When we’re under the hypnosis of our own fear, we can’t move ourselves into a state of calm. In fear, we exist in a state of fight or flight that clouds vision and leads to poor decision making. It can cause avoidance, ignoring problems staring right at us, and even pushing away the things we need to attend to most.
We may seek ways to minimize issues, seek gratification or hollow pleasure, or convince ourselves that there isn’t truly a problem… But our actions (and inactions) affect others.
I asked my daughter what it means to be in this state, and we kept coming back to the word “fragile” – breakable. This delicate state leaves us open to reactionary decision making, inaction, and remaining closed off to opportunity for growth.
So, what’s the opposite? Anti-fragile.
To be leaders, we need to be anti-fragile… But how do we create anti-fragility fitness? And why do we need it?
…Because modern life requires resilience. How we hold space is perhaps the most needed leadership skill (along with listening) in the 21st century playbook.
Anti-fragility fitness is how we position ourselves to thrive in the midst of uncertainty and mystery, where learning from them as they emerge becomes possible by showing up… And our attention becomes our property once more.
We know that the world can be unpredictable. We won’t always know what’s coming next, and existing in the realm of uncertainty can be the source of fear. We get distracted from our purpose by doubt.
So, to bolster anti-fragility fitness, there are 6 domains of concern that we’ll be tackling in this series:
- Change Management
- Stress Management
- Earnings Management
- Relationship Management
- Business Management
- Financial Management
In this first installment, we’ll look at Change Management.
Managing change is all about being mindful, present, and focused. To do this, we need four essential capacities.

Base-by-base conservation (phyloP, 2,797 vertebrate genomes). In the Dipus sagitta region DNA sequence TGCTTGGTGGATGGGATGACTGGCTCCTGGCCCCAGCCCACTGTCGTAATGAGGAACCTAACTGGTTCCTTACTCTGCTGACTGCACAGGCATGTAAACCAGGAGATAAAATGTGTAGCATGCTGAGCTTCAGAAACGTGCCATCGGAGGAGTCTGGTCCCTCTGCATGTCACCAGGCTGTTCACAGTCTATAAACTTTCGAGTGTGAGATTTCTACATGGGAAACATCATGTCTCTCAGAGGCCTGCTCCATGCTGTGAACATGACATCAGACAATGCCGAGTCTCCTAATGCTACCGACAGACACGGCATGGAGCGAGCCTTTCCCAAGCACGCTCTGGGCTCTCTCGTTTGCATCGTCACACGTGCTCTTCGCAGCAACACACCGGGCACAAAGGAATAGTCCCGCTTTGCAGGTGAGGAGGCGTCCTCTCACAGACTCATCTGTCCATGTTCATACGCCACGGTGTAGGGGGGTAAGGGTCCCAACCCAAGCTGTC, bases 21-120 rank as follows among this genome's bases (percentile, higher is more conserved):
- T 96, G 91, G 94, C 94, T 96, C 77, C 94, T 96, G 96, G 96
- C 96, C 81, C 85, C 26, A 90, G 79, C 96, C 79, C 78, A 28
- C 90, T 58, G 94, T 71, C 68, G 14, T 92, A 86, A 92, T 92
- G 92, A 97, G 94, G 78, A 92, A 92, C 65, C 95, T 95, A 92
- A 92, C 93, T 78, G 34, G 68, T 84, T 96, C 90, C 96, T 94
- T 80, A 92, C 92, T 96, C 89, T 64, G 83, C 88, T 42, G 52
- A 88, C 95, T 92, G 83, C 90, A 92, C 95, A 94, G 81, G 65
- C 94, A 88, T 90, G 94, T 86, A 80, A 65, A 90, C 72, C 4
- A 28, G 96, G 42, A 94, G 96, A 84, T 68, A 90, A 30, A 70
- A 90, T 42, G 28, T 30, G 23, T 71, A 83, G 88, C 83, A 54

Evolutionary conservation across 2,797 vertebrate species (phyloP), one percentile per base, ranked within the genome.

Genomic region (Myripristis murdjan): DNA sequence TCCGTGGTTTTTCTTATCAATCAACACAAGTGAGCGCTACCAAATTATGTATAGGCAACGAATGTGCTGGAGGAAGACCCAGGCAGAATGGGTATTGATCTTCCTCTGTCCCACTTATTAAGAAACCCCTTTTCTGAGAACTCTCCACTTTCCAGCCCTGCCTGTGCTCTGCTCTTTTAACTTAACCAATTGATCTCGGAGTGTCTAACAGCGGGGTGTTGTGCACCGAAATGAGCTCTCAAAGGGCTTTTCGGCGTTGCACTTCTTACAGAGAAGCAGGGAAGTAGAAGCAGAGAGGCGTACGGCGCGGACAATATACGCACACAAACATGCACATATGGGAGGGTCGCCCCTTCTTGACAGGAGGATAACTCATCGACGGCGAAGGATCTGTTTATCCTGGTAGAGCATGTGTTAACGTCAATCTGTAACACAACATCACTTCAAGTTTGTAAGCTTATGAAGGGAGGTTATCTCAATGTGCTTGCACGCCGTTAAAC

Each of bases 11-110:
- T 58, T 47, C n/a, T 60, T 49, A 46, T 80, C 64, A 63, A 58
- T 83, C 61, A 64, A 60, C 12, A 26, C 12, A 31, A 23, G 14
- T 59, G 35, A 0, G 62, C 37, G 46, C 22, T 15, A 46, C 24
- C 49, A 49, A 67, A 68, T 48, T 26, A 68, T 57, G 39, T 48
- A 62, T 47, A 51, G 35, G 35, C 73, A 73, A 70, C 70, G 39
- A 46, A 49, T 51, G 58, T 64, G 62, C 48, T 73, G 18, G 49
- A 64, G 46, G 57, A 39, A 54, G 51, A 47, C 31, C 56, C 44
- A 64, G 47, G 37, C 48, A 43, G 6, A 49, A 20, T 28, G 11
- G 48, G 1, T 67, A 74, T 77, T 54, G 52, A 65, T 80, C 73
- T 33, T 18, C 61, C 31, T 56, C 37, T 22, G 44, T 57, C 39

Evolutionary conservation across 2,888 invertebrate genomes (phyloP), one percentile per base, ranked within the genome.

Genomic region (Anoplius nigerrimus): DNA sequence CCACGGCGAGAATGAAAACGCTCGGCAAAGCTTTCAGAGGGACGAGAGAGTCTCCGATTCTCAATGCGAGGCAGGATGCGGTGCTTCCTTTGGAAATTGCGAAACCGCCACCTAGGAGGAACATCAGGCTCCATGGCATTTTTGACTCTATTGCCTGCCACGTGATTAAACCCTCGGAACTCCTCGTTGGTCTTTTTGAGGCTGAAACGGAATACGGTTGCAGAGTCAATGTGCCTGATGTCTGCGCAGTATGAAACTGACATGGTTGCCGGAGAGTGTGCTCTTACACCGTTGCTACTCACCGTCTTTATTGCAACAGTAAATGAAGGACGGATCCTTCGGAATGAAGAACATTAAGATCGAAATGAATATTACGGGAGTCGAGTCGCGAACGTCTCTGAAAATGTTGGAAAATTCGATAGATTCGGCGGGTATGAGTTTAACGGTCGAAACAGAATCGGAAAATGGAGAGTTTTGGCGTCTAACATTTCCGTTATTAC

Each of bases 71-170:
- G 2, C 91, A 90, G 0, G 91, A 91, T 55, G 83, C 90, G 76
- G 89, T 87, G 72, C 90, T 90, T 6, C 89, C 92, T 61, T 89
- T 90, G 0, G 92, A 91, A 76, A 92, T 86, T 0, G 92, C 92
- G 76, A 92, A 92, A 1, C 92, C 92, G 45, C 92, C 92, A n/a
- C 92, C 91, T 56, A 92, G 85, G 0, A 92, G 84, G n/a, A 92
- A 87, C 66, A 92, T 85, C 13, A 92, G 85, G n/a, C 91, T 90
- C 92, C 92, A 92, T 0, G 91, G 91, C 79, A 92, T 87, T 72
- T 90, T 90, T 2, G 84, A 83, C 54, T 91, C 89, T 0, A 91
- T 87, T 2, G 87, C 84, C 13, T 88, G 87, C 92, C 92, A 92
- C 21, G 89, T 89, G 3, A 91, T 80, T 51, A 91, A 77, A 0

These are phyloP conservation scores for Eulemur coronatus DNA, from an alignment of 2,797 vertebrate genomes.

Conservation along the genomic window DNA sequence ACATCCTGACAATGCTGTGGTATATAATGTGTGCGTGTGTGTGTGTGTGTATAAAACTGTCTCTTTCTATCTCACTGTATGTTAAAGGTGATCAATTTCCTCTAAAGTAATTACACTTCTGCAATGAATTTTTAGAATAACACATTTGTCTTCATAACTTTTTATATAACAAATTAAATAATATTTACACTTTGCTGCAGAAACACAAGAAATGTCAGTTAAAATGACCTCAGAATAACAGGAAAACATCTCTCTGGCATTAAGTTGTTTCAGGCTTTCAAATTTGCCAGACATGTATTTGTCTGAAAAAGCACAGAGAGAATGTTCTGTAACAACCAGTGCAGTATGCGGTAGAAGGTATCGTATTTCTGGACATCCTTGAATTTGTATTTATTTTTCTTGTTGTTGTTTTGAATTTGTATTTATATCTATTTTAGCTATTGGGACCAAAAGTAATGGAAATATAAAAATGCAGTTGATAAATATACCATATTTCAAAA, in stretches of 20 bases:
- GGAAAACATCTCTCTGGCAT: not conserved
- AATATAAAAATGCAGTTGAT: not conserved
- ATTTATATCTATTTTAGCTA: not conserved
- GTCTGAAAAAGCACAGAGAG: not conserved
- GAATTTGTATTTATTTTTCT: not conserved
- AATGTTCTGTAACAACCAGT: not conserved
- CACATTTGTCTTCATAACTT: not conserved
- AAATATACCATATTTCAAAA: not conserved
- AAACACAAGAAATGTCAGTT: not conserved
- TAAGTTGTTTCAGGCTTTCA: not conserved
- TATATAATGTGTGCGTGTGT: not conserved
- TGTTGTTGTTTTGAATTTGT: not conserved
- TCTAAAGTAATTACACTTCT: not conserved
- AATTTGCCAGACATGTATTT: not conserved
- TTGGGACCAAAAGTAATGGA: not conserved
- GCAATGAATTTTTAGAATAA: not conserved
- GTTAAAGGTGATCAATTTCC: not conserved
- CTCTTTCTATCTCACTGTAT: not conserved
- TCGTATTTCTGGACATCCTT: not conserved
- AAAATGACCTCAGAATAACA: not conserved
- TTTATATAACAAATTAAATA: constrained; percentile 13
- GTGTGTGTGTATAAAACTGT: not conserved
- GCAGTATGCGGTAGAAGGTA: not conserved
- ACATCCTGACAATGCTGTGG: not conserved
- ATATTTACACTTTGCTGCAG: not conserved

1. Suspend Judgment
In our current world of information overload, it’s easier than ever to make inaccurate assumptions and predictions based on partial data, our own biases, and the desire to control.
However, when we can suspend judgment and accept things as they truly are, we become more open to the changes happening around us.
If we can stop all the automatic “mind stuff” and receive information from a place of curiosity and acceptance, the fear of uncertainty dissipates.
It is a choice to accept things as they are… To accept people for where they are, not where we want them to be. Not only is this an act of honesty, it’s also an act of respect. This is emotional, not intellectual. It comes from the heart.
By using our hearts in this way, we can let go of cynicism and get outside of our own bubble. We can sense what people need, how they are suffering, and how their perceptions are different from our own.
By listening to different voices, from different backgrounds and places around the world, we better understand the legitimacy of experience. This open-hearted, open-minded state of being creates resilience and anti-fragility because we know that change and difference are nothing to be feared.
In presence, actively aware of the moment in space and time we’re in, we also find wholeness. In a state of wholeness, we cannot be harmed by change or uncertainty, and there’s nothing to fear.
We can act from within this sense of wholeness, and sense where it’s ready to expand. In this way, we have the opportunity to ask who we want to be, how we want to be there for others, and how we want to accept the changes that emerge with tranquility.
4. Voice What Matters
When we voice what matters to us, what presents itself to us, we give it validation and make it real. When we notice and name it, we begin the process of making it true. This is speaking your presence, your acceptance, and your suspension of judgment into reality. It is also claiming your expectations (or lack of them), instead of letting your mind make them up for you.
Taking control in this way is an act of defiant anti-fragility.
And so, these capacities for suspension, acceptance, presence, and voicing are critical for managing change as it arises. They allow you to let go of fear and welcome in something new.
The closer you are to truth, to your authentic feelings (supported by an open heart), the better you can manage change. You begin to see change not as something happening TO you, but as something happening FOR you. Show up, accept what comes, and respect it enough to see without criticism or judgment. Move into change without fear and without attachment to the outcome. We come to know the path by walking it. In the next installment, we’ll take a closer look at stress management.